The Annual
Friday 9th November at 7pm

 Glebe Music Festival

In conjunction with The Glebe Society Inc

Concert 3:
Friday 9
th November at 7pm,
Glebe Town Hall, 160 St John’s Rd, Glebe:

Deborah de Graaff (clarinet)
Thomas Crome (horn)
Tony Wheeler (clarinet)
Tonya Lemoh (piano)


Felix Mendelssohn-Bartholdy (1809-1847)

Concert Piece for Two Clarinets and Piano, No.1. Op. 113

I. Allegro con fuoco
II. Andante
III. Presto

Robert Schumann (1810-1856)

Adagio und Allegro for Horn and Piano, Op.70



Robert Schumann

Fantasy Pieces for Clarinet and Piano, Op. 73

I. Zart und mit Ausdruck (Tender and with expression)
II. Lebhaft, leicht (Lively, light)
III. Rasch und mit Feuer (Quick and with fire)

Gustav Jenner (1865-1920)

Trio in E flat Major for Clarinet Horn and Piano

I. Moderato
II. Adagio
III. Presto

Johann Sebastian Bach (1685-1759)
arr. Tony Wheeler:

Jesu Joy of Man’s desiring



Deborah de Graaff


Early in her career Deborah competed locally and internationally in London and Munich, winning numerous prizes, scholarships and awards, including national and Commonwealth ABC instrumental competitions in 1983. For over 30 years she has performed as a chamber musician most notably with her mother Lauris Elms, soprano Rita Hunter, and pianists Geoffrey Parsons, John Winther and Len Vorster. As a concerto soloist she performed with Richard Bonynge, and with Paul Dyer and the Australian Brandenburg Orchestra. She also worked overseas with the Fine Arts Orchestra at St Martin in the Fields and in Vietnam. She regularly broadcasts for the ABC, has recorded over sixteen CDs, and collaborates in chamber recitals often premiering especially written Australian compositions. Teaching at the Sydney Conservatorium of Music Tertiary, High School and Open Academy, she is a Research Affiliate also teaching Clarinet at UNSW and her private Sydney Town Hall studio. Awarded her PhD UNSW 2014 (Practice Strategies of Elite Instrumental Musicians) she received a USYD Large Innovative Grant (2015) applying her PhD Model of Elite Practice (MEP) towards music student motivation at Conservatorium. Her 2016 publications include a Pitch Error Coding Protocol paper, co-authored with Emery Schubert, published in Music Perception (December 2016 issue). Her new CD titled Rags Bags and Tangos has been released (March) 2018 and is available on Deborah is currently working on an on-line video/pdf clarinet ‘book’ designed for teachers of clarinet and advanced students wishing to gain the most out of their practice, to be launched in the next year.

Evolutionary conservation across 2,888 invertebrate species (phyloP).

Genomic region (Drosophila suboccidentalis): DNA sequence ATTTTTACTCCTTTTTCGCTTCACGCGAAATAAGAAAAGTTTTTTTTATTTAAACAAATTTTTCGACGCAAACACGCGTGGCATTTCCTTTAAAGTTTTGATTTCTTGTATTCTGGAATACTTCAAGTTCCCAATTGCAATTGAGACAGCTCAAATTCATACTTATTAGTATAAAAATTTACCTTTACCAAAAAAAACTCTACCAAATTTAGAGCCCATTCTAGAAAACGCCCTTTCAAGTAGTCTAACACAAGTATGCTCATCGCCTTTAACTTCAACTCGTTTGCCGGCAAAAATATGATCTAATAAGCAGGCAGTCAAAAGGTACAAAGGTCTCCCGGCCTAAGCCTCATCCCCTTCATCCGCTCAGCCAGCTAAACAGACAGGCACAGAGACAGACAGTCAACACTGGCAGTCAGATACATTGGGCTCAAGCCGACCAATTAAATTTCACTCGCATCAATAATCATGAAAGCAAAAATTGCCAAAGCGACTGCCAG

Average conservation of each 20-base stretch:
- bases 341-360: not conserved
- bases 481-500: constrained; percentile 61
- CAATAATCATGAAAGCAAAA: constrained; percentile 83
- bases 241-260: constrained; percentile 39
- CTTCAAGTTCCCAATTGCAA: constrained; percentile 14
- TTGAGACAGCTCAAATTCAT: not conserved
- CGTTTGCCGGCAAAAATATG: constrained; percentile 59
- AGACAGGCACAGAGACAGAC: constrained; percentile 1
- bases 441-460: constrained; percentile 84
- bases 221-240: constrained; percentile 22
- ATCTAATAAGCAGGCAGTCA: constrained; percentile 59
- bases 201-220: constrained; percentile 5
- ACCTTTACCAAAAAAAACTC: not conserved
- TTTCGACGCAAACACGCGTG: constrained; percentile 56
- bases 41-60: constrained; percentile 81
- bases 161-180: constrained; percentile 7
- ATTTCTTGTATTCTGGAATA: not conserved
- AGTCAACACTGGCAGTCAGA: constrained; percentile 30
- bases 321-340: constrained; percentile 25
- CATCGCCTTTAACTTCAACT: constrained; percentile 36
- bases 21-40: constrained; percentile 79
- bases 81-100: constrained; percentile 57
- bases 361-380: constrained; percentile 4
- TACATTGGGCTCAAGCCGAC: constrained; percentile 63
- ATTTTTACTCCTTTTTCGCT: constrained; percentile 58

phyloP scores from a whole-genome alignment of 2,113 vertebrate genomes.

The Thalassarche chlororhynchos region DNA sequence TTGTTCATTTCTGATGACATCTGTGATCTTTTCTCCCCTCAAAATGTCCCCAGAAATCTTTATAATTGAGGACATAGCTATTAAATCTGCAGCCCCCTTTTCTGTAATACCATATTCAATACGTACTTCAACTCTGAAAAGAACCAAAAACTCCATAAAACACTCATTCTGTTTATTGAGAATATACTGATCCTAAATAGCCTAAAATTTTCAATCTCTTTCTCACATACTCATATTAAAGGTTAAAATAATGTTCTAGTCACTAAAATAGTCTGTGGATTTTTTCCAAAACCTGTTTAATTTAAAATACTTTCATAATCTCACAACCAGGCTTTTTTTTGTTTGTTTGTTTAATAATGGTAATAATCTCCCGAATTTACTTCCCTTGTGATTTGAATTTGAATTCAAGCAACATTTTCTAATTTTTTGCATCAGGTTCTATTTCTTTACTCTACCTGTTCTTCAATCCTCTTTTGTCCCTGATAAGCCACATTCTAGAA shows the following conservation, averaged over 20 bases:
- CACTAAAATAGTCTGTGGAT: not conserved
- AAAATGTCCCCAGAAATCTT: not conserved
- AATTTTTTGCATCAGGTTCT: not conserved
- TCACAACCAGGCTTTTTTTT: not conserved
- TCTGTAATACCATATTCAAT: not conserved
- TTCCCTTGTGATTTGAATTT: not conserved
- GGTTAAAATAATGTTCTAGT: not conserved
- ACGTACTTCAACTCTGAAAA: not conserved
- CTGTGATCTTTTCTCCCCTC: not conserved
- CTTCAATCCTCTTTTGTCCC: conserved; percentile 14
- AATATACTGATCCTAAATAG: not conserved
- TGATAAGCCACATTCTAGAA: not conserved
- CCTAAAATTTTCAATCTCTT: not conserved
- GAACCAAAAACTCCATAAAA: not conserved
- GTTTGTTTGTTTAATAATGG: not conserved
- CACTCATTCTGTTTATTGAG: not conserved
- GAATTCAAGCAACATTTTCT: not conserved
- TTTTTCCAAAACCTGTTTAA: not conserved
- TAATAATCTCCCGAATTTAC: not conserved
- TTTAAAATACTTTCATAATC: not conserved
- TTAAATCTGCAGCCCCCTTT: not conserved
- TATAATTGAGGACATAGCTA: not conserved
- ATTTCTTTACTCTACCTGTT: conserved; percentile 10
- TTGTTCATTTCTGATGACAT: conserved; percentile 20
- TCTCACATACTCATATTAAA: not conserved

Performer, composer, and teacher Tony Wheeler studied clarinet and composition at the Queensland Conservatorium of Music, where he also had his first contact with Chinese traditional music. After graduating in 1982 with a B.Mus. with Distinction, he worked as a freelance player and teacher, before being awarded a scholarship to spend two years (1985-87) at the Shanghai Conservatory, studying Chinese composition, ruan and guqin. After leaving Shanghai, Tony then spent four years studying and teaching at the University of Hong Kong, before receiving a Master’s Degree in Composition for Chinese instruments. As well as maintaining a busy teaching schedule, Tony is active in a wide variety of musical genres and styles. He frequently performs on Chinese and Western instruments in a contemporary and or improvisatory context, but has also played clarinet and saxophone in major orchestras including the Queensland Symphony and Sydney Symphony, and he has had nearly 20 of his original compositions published by Wirripang.

Thomas Crome


Thomas Crome won first prize at the federal Jugend Musiziert music competition in 1977 and 1979. Crome studied with Erich Penzel at the University of Music in Cologne and took part in master classes with Peter Damm in Dresden and Barry Tuckwell in London. From 1983-2016 Crome joined the prestigious Badische Staatskapelle orchestra in Karlsruhe. Since 1987 he has taught as assistant lecturer at Badisches Konservatorium in Karlsruhe and as a guest lecturer of the DAAD at the Horn Festival in Tartu, Estonia and at the State Conservatories in Tbilisi, Georgia and Shenyang, China. He has appeared as a soloist and chamber musician, playing instruments including the natural horn, the baroque horn and the alphorn, in venues across Europe, the United States, South America, East Africa, Japan and China. In 2004 Crome was granted the title of Chamber Musician by the Ministry of the State of Baden Wuerttemberg. More recently, Crome has also emerged as a conductor.